SEOUL, April 18 (Yonhap) -- South Korea's financial watchdog and central bank launched an inspection on Monday into a computer glitch at the country's agricultural cooperative lender that crippled its online services for days last week.
The examination came as last week's computer glitch at the National Agricultural Cooperative Federation, or Nonghyup, sparked concern over local financial firms' maintenance of computer security, personal information and transaction data.
Nonghyup's online financial transactions were suspended for six days last week due to the glitch. Who is behind the accident and why are still unknown.
In order to verify that Nonghyup complies with computer security regulations, the Financial Supervisory Service (FSS) launched the investigation into the firm's computer system division, according to the regulator.
In the inspection jointly conducted with the Bank of Korea, the FSS will vet the cooperative lender's internal computer system maintenance and its compliance with local laws governing electronic financial transactions, according to the FSS.
Nonghyup said it suspects the computer glitch was caused by a cyber attack by unidentified inside people who entered commands to destroy computer servers and delete information on some transaction histories.
"The latest incident was conducted internally ... the meticulously designed commands entered through a laptop computer owned by a subcontractor company were carried out to simultaneously destroy the entire server system," Nonghyup official Kim You-kyung said in a briefing.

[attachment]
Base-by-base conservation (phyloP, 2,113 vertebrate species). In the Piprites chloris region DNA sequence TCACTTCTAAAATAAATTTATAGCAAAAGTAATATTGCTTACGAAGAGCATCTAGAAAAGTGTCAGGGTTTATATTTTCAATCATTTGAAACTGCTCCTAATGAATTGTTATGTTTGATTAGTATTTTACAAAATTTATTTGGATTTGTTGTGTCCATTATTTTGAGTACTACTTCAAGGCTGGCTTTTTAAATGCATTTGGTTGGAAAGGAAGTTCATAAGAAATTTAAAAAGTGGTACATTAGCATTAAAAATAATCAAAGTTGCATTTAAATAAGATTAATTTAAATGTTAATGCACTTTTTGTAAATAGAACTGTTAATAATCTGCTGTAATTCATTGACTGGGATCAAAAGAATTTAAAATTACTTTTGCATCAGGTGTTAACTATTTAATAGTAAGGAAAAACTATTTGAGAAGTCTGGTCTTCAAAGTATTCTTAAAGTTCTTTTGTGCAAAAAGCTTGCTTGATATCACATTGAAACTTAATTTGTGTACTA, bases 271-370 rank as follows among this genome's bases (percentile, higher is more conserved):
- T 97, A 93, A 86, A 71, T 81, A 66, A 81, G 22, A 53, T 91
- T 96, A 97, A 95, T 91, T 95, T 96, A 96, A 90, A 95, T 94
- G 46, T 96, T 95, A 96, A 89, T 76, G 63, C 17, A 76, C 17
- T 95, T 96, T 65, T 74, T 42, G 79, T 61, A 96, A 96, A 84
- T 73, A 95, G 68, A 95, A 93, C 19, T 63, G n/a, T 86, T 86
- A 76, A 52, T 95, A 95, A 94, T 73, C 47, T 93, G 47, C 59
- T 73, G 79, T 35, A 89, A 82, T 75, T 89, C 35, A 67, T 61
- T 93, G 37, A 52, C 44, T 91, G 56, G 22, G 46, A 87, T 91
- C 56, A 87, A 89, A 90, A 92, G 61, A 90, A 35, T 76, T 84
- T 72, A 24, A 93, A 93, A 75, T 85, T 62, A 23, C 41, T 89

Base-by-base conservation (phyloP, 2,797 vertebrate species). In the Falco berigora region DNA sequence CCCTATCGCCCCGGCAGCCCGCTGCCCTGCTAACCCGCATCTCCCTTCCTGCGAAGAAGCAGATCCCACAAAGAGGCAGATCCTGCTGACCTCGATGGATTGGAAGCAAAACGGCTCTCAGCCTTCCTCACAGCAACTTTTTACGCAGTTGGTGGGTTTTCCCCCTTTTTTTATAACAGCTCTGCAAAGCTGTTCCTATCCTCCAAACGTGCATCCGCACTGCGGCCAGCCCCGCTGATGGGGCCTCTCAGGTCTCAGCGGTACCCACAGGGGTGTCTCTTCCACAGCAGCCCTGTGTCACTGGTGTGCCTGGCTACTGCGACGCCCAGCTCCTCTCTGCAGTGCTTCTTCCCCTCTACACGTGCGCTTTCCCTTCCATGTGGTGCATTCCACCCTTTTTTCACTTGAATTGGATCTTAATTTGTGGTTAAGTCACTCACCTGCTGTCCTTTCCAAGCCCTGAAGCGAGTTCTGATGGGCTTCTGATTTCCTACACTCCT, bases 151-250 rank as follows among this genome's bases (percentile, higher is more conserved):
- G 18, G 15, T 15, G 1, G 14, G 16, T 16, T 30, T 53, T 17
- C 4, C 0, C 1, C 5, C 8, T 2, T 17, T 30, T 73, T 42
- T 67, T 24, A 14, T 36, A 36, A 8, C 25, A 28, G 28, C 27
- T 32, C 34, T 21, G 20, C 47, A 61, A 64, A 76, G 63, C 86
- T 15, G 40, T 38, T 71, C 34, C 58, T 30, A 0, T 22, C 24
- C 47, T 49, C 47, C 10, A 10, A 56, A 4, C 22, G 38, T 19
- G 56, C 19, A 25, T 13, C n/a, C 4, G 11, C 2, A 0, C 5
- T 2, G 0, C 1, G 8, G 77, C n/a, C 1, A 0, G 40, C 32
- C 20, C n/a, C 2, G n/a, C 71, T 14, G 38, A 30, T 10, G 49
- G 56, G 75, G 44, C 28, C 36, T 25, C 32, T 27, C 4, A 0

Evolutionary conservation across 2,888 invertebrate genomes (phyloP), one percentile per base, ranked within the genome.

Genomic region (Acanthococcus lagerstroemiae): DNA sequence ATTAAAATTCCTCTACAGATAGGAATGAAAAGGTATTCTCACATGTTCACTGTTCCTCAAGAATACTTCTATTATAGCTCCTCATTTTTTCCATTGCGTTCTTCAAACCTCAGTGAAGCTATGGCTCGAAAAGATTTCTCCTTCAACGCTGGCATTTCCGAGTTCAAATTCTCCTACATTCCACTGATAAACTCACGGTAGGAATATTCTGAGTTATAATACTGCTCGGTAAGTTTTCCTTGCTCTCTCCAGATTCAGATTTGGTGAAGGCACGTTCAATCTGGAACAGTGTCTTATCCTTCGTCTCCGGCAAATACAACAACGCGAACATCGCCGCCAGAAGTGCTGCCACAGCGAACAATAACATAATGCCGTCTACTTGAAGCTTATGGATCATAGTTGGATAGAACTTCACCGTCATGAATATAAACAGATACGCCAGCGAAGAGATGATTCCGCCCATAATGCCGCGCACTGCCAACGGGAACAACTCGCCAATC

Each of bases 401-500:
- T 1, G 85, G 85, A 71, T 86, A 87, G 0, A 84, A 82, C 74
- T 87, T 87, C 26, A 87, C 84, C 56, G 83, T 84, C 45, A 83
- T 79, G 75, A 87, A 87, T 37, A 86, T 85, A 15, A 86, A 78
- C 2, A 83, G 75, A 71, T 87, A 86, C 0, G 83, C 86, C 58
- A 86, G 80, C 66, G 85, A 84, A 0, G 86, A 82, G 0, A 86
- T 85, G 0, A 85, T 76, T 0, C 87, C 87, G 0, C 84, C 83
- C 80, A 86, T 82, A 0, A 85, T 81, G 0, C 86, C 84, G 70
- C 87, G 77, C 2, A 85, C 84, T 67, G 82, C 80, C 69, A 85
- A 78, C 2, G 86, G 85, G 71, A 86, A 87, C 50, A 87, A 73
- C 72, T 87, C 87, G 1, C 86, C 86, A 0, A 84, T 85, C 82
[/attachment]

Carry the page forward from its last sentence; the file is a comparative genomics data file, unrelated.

No consumer information leaks have been found and the company will compensate customers entirely for any financial losses caused by the service stoppage, Kim said, without disclosing how much it expects to pay in compensation.
The company also noted all the services will be back to normal by Friday, referring to still-suspended services on credit and debit card operations.
The latest inspection came after the FSS started a similar examination last week into Hyundai Capital Service Inc., which suffered a hacking attack that leaked 420,000 customers' personal information.
The Financial Services Commission, the top financial rule-making body, said last week it will form a task force to formulate measures to improve the management of financial companies' computer security systems and beef up their security-related organizations.
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